The one major element missing in virtually all the RIAA cases used to be the lack of examination of RIAA so-called expert witnesses, the notable exception being Ray Beckerman’s grilling of Dr Doug Jacobson, whose expert testimony he reduced to rubble. Jacobson had been using materials supplied by MediaSentry, the “private investigation firm” the RIAA was forced to fire, as p2pnet revealed. Then in late 2007 the Free Software Foundation launched its Expert Witness Defense Fund, aiming to at least partially level the playing field for the innocent men, women and even children across America who were under under attack by Warner Music, EMI, Vivendi Universal and Sony BMG’s RIAA. “Our concern was how the RIAA is trying to use this sledge-hammer against the poorest people in society to set precedents in copyright,” the FSF’s Peter Brown told p2pnet today. The launch of the fund, organized in coordination with Beckerman’s Recording Industry Vs The People, was vitally important and now it’s being used in the Jammie Thomas case, the most significant RIAA lawsuit to date. Of the 40,000 or so subpoenas issued, it’s the only case the RIAA has ever actually managed to to bring to to trial. The Vivendi Universal, EMI, Warner Music and Sony BMG extortion unit thought it was home and dry when judge Michael Davis told jurors making songs available in a shared folder written to her computer hard drive by Kazaa in and of itself amounted to infringement, even if actual distribution hadn’t been proved. Jammie, the single mother of two children, was ordered to pay close to a quarter of a million dollars. However, judge Davis later admitted he'd made a mistake in law and the case is to be heard again on March 9. Now the FSF defense fund has granted Jammie and her lawyer, Brian Toder, $3,000, to be used to hire technical and expert witnesses to produce evidence for the new trail.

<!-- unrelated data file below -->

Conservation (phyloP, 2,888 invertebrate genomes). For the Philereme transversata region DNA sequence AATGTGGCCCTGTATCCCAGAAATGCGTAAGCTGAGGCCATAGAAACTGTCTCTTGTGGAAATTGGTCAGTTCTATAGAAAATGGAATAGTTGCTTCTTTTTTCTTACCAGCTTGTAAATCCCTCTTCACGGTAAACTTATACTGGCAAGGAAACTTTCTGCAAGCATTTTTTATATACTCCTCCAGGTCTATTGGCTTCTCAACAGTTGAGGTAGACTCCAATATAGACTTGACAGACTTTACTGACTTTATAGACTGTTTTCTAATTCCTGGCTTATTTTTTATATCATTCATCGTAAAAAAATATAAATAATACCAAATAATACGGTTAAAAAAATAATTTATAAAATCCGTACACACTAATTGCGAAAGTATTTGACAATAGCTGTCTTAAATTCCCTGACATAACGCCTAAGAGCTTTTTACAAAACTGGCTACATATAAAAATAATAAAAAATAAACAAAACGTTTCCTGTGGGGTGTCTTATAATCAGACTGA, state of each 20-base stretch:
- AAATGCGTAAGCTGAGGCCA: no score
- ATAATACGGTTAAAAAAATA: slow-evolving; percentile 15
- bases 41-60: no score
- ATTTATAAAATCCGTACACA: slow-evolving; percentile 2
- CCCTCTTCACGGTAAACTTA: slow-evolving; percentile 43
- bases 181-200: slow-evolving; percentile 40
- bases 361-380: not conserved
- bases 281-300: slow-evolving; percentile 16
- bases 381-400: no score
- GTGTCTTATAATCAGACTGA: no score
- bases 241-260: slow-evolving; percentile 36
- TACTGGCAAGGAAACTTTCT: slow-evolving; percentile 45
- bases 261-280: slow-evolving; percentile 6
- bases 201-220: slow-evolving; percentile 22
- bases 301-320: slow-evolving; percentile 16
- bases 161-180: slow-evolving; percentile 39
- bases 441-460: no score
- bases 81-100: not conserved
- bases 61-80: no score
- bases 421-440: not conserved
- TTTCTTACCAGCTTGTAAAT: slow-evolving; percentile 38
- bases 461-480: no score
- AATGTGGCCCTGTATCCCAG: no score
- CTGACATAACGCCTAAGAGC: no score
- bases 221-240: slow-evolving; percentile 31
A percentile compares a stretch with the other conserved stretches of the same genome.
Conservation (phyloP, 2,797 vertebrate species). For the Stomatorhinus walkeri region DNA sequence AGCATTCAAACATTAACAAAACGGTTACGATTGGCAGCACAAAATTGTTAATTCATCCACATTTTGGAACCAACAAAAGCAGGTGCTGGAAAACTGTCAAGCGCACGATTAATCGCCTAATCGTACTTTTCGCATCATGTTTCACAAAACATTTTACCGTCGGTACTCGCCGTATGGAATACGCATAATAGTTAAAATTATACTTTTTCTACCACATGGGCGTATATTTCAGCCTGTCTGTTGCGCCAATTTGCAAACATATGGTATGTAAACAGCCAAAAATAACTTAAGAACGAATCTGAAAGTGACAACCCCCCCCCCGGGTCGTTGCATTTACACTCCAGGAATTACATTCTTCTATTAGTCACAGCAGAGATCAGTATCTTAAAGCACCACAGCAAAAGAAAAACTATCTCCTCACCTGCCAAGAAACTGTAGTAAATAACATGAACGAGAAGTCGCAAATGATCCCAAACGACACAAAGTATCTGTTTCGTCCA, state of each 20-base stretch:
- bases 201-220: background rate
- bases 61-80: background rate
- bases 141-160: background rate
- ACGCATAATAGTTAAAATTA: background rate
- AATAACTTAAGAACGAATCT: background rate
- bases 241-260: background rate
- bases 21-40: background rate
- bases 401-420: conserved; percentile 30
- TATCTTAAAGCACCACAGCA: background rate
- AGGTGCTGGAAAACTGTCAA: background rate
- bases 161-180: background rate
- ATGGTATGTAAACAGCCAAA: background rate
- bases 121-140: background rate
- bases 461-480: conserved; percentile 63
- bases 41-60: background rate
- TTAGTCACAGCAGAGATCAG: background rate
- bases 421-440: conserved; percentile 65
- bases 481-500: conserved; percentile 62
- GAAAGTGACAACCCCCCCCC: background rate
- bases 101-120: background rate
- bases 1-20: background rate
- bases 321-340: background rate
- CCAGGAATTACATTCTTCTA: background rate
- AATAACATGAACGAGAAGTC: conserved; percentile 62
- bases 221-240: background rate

It'll be interesting to follow this case and see just how expert the RIAA witnesses are once they get under cross examination. The defences use of it's own expert testimony should reveal a few flaws in the RIAA's case and cause more than a little consternation in the RIAA corner.